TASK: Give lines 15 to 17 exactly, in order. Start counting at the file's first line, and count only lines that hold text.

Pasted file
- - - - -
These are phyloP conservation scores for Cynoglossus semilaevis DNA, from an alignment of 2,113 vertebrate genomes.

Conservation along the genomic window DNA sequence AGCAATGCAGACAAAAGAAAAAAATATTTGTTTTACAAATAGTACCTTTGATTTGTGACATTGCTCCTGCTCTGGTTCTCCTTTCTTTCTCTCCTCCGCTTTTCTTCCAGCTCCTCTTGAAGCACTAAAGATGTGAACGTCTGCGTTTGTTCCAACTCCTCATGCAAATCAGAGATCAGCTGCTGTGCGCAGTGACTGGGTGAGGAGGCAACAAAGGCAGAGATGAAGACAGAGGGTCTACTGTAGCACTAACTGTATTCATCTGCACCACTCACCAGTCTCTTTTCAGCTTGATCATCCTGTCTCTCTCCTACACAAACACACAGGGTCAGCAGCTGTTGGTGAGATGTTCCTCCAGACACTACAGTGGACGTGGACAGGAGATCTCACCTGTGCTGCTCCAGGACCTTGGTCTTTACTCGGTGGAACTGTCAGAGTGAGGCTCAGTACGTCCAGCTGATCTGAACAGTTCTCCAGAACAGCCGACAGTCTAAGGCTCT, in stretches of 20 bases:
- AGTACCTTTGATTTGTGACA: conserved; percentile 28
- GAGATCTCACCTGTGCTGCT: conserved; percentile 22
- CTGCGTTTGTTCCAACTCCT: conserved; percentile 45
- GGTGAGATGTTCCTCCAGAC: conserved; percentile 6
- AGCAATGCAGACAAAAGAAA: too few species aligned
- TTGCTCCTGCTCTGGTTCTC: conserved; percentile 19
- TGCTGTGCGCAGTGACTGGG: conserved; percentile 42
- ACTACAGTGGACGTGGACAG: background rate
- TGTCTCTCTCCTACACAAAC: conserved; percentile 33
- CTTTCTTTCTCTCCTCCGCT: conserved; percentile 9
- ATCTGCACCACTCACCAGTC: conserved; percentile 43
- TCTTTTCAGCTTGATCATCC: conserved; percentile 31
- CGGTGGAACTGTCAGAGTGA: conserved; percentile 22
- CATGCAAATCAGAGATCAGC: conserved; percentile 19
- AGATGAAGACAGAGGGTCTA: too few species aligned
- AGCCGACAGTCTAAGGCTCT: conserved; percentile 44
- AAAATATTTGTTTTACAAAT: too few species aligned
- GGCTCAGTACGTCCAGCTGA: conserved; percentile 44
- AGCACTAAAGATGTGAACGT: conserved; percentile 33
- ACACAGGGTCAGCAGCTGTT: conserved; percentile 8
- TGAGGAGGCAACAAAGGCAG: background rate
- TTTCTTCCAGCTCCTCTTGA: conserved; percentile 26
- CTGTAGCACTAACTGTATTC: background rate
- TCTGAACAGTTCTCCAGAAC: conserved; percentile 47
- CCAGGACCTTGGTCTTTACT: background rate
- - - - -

- CGGTGGAACTGTCAGAGTGA: conserved; percentile 22
- CATGCAAATCAGAGATCAGC: conserved; percentile 19
- AGATGAAGACAGAGGGTCTA: too few species aligned